Joe slept each night on the porch. Miz Girlie gave him an old quilt and moss-filled mattress to lie on; aside from the mosquitoes, it was a fine place to sleep.
Every morning about daylight, he’d hear the old lady leave the house. She’d be barefooted and trying to slip out quietly, but invariably he’d hear her footsteps.
After the third day of watching her leave each morning, his curiosity got the best of him. When she returned an hour later through the tall pines, she greeted him as she got to the porch. Joe didn’t know if it was the early morning sunshine or something else—but her face seemed to have a glow to it.
As she ascended the front step, he asked, “Miz Girlie, now I ain’t trying to be nosey or nothing, but, uh, where do you go each morning?”
The old woman smiled. “Baby, you come with me and I’ll show you where I go. It’ll be a sight easier to show it to you than tell you about it.”
They walked out of the yard and into the tall longleaf pines. The shafts of sunlight shone through the tall canopies and Joe Moore was reminded of why he already loved the Louisiana piney woods.
Miz Girlie led him to an old twisted pine that was obviously in its last stages of life. The woodpeckers had drilled holes all up and down its thick trunk. Under the tree was a homemade bench that showed evidence of long use.
“Joe, this here spot was what my momma called her ‘prayer tree.’ It was where she started her day all the years I can remember. It didn’t matter how cold it was—raining or August hot—she came out here every morning.
“Son, it was her place to start the day with the Lord—under this here prayer tree—just her and the Lord, and a cup of coffee. When she passed in the year 1827, I just adopted it as mine. It’s now my prayer tree—a place where I meet every morning with the Lord, and we jes’ visit.” She smiled in a way Joe would always remember, “It’s my place to meet with God.”

To learn more about The Wayfaring Stranger and read the first two chapters, click here.

Wednesday, December 17, 2008

How to Bury a Country Man

“The thing about common sense is that it ain’t common, Son.”
–Erik Pederson (whom we recently buried in his jeans and khaki shirt.)

The funeral director pulled me to the side. “We’ve got everything set up. The last song before you speak is a Johnny Cash song. I listened to it and it should be just right.”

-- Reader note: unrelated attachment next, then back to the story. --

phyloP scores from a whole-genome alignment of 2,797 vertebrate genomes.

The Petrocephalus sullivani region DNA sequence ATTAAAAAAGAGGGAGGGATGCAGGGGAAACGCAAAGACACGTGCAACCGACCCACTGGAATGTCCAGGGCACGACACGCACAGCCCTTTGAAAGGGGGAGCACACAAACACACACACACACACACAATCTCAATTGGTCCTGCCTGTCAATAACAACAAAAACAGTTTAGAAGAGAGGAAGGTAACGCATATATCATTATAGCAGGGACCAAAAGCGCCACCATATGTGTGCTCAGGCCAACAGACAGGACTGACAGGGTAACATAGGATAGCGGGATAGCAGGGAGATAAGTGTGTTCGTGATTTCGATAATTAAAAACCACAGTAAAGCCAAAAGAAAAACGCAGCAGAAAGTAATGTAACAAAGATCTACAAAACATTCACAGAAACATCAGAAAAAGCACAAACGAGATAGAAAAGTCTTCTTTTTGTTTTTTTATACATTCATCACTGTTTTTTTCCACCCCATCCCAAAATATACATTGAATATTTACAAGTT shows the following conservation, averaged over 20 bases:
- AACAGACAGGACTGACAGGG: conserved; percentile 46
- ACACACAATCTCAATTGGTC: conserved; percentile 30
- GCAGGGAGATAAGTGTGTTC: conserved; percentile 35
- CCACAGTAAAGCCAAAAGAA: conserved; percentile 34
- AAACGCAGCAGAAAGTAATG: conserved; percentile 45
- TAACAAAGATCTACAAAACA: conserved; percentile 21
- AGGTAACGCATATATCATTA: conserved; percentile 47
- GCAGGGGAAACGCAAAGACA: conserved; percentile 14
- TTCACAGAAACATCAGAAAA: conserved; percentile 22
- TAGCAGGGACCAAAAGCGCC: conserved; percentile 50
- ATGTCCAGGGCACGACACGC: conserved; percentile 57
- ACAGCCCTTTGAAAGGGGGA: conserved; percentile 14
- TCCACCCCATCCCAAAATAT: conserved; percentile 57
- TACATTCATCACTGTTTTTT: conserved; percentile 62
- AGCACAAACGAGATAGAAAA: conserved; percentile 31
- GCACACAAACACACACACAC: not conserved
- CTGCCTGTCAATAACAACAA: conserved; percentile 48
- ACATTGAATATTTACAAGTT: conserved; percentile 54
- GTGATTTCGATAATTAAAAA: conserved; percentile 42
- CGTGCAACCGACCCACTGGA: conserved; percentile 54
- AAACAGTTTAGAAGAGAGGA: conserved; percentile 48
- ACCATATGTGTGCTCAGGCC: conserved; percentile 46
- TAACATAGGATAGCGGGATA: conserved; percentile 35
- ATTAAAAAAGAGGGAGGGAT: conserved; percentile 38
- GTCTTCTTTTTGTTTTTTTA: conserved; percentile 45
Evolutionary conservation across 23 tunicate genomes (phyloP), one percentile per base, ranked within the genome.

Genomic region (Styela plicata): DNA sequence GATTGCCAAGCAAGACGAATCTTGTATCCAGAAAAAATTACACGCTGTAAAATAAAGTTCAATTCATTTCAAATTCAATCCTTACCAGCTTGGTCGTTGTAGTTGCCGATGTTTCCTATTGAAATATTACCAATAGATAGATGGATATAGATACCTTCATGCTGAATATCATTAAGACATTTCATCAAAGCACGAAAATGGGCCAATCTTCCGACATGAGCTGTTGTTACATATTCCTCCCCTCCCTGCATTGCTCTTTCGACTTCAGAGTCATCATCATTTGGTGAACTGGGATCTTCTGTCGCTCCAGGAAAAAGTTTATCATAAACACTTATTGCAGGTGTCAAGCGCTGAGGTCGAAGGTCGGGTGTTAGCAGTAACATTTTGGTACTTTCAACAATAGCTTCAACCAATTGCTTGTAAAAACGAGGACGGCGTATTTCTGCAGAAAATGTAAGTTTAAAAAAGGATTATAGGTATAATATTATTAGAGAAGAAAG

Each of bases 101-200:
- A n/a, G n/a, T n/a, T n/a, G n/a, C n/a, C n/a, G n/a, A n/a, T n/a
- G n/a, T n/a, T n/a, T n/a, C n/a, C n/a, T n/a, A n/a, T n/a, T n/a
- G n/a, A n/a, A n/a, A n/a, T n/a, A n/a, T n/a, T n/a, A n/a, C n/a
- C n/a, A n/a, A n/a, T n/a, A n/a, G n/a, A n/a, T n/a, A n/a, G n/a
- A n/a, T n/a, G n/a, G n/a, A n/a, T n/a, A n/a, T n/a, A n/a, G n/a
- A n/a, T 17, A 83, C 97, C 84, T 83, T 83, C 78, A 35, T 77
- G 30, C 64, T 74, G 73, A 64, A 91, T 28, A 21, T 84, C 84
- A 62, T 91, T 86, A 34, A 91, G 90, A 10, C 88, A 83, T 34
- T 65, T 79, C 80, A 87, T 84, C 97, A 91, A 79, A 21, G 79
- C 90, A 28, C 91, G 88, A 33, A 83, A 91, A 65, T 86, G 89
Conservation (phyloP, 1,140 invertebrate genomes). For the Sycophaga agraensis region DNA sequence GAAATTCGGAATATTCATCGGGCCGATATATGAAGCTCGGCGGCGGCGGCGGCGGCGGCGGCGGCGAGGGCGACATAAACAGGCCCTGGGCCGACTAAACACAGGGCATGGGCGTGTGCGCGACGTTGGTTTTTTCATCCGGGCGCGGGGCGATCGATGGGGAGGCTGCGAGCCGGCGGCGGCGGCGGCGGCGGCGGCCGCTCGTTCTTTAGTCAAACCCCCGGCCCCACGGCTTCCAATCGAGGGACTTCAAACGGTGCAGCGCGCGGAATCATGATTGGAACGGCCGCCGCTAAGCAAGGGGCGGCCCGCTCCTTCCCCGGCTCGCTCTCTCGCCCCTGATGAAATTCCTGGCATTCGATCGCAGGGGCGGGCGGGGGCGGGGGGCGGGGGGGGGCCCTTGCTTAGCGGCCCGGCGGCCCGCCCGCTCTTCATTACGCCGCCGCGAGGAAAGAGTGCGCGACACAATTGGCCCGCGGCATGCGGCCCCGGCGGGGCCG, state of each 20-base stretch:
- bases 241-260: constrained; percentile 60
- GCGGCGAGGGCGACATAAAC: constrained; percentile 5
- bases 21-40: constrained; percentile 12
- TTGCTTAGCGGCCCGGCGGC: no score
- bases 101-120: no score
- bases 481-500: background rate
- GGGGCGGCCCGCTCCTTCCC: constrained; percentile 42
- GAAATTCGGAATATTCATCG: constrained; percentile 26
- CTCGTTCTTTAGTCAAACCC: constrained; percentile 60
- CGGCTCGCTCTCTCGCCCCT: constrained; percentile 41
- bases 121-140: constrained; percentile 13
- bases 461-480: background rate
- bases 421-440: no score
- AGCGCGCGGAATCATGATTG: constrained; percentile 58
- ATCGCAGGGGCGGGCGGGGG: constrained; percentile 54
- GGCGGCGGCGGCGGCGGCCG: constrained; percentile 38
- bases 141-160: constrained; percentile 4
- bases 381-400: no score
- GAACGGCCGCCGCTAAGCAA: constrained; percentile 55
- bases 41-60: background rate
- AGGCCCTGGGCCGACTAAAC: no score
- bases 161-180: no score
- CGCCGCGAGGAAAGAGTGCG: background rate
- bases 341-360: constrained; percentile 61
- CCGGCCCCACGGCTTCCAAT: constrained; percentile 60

I was already nervous. This was a difficult service—a tragic death, a divorced family attempting to walk together through their sudden shock and loss. It was now my job to find the comforting words to guide these folks I loved.

Just before I spoke, the CD began with the first notes of “Sweet Hour of Prayer.” It struck a chord of fear in my heart, because I knew the song, and it wasn’t Johnny Cash. It was another Johnny—Johnny Paycheck, and he was launching into the opening lines of his “The Outlaw’s Prayer.”

It’s a talking song about being thrown out of a downtown Ft. Worth church for showing up in jeans, a cowboy hat, and boots. It’s replete with his sitting on the sidewalk and having a long talk with Jesus. Johnny uses several mild expletives complaining about his treatment in the house of the Lord.

It isn’t exactly the perfect song to go before a funeral sermon. I thought. How in the world am I going to tie this together? As I do before preaching, I asked Jesus to help me. Then as Paycheck “signed off” and the song ended, I made my way to the podium.

“Folks, I’ve spoken at many funerals, but never after a Johnny Paycheck song, but that’s all right. I want to talk about Jesus, and I want to remind you that the ground at the foot of the cross where Jesus died is level. Johnny Paycheck is completely welcome to come there—and so is every man and woman in this room today.”

That’s what I want to talk about: the uniqueness of rural funerals and how to lead them. Not just any funerals, but country funerals. I’m not an expert on how they conduct funerals in other parts of the country, but I’ve been part of dozens of Southern funerals. Funerals where we lovingly laid to rest country men—and country women.

This writing comes after a weekend call from a younger pastor friend. He’d been called to officiate at the service for a close friend’s sister. We talked about some things to think about that I’ve listed below for you.

As I start, I want to confess: I’m not an ordained minister and have no theological training. Most of what I’ve learned on country funerals is from watching and listening. I encourage all young ministers to read and learn all they can. There are excellent books and resources on ministering to families at the time of death.

I firmly believe there is no greater privilege and responsibility than to be called on by a family to help bury their loved one. Here are some tidbits to guide you.

1. Above all, spend time with the family. Nothing replaces being present. You don’t even have to say flowery words. Honestly, they won’t remember many things you say, but will never forget the gift of your presence.

This begins with the first viewing by the family. In our part of Louisiana, this is always an hour before public viewing. It is the family’s first viewing of their loved one in a casket. It is an emotional and tender time. Whether the loved one has been ill for months or died suddenly, it is a difficult moment for the family. Get there early and pray with them as a group, then go in and be present.

Don’t feel as if you must say a great deal. Honestly, answer their questions even if the answer is “I don’t know.” Let your words be few, yet real. The old Irish always said at their wakes, ‘I’m so sorry for your loss.’ That says a great deal. Telling people “I love you and I’m praying for you” is what they need to hear and feel.